5. Execute! Execute! Execute! – Write! Write! Write! Your plan’s in place, now build your article inventory to firmly entrench you as the expert in your niche. Simultaneously, build and refine the support structure for your articles – things like your landing page(s), resource box(es), social media presence, traditional marketing tools, etc.
  6. Be Vigilant and Tenacious – Keep an eye on your competition and be ever-vigilant for new-comers in your niche. The initial thrust may come from mid-level businesses or B-list companies you may not have identified in your research.
  7. Be Flexible – Don’t become so attached to a laser-defined niche and article writing/marketing style that you’re unable or unwilling to change. Have contingency plans available that will allow you to shift your niche and style should the competition get too fierce.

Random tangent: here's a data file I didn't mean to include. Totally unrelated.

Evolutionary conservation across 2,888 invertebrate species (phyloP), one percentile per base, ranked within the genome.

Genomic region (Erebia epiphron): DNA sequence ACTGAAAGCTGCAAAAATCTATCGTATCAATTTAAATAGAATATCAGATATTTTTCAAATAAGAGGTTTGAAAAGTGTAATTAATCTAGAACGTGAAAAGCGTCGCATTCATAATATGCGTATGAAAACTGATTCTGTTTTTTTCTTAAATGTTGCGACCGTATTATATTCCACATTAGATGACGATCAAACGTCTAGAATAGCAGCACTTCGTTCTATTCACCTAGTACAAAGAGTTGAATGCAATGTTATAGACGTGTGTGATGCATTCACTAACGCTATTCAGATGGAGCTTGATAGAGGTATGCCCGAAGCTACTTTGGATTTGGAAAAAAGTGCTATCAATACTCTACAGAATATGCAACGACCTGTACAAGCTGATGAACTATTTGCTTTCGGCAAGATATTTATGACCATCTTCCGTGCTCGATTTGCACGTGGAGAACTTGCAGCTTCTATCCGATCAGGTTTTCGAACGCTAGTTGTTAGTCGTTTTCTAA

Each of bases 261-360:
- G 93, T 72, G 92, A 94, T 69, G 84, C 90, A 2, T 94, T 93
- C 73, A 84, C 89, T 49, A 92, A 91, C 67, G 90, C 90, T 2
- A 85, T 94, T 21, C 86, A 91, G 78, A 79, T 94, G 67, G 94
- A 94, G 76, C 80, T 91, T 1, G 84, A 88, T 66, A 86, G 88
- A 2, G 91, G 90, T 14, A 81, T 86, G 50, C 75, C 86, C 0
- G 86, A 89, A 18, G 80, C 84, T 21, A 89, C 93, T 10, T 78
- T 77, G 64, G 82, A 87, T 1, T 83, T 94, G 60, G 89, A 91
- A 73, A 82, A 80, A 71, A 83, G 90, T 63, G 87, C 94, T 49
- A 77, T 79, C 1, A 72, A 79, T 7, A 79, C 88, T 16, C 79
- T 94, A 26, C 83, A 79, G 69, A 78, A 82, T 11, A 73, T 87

8. Be Quick and Nimble – In traditional business, you often have months or years to react to changes in your market. In the online world, this time-line gets significantly compressed. You may only have a few weeks or months to get out of the way and avoid being run over by the big guys.
  9. Be Open to Opportunity – Along with this change will come opportunities to partner and collaborate with big-business article marketers. There will be employment and consulting opportunities for people who do what you do. And at the very least, there will be the opportunity for the small article marketing fish to feed on the substantial leftovers of the bigger, messier fish.
  10. Grow – Stagnation will mean death in the new paradigm. In order to successfully compete with large organizations you will need to be in a state of constant growth. You will need to be constantly evaluating, refining, planning, and executing to adjust to the ever changing article marketing landscape. Take advantage of learning opportunites, like this Blog, to stay on top of the latest trends and changes in our industry.

Make no mistake, this is a BIG DEAL. Times they are a-changin’ and you can do one of three things: 1) Become friends with the new kids coming to our sandbox, 2) stay out of their way, or 3) pack up your toys and go home. The choice, inevitably, is yours.